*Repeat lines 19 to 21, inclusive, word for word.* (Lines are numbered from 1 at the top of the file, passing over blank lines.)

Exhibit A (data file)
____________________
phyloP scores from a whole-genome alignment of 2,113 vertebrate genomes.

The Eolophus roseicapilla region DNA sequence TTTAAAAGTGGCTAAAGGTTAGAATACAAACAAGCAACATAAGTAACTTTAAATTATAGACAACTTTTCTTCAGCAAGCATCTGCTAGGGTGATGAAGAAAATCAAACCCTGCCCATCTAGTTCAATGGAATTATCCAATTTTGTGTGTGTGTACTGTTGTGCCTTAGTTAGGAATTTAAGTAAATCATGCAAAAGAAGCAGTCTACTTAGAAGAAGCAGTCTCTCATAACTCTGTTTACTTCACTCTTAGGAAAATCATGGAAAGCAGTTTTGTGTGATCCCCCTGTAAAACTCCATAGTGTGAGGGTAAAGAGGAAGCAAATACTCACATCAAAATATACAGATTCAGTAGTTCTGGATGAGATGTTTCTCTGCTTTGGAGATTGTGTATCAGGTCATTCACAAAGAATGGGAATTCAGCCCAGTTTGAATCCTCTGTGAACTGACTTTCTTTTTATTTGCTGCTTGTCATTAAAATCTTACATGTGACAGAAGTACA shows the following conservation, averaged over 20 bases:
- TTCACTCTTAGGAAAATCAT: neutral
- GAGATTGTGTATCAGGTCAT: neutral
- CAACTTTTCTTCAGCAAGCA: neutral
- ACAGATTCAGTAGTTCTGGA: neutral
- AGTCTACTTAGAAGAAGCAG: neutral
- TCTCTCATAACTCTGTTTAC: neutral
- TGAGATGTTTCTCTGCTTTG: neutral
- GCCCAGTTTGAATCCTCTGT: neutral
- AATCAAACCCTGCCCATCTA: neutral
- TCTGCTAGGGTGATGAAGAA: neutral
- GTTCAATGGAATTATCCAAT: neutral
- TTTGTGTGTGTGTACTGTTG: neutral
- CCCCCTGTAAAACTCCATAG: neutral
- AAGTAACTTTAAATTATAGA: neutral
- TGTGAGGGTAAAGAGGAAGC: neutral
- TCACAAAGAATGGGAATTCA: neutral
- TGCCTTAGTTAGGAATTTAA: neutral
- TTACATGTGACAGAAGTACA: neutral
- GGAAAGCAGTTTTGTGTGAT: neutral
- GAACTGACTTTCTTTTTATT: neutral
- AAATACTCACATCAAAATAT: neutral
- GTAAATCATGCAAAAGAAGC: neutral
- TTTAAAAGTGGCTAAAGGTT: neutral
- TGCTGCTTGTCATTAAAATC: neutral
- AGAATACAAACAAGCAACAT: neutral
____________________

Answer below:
- TGCCTTAGTTAGGAATTTAA: neutral
- TTACATGTGACAGAAGTACA: neutral
- GGAAAGCAGTTTTGTGTGAT: neutral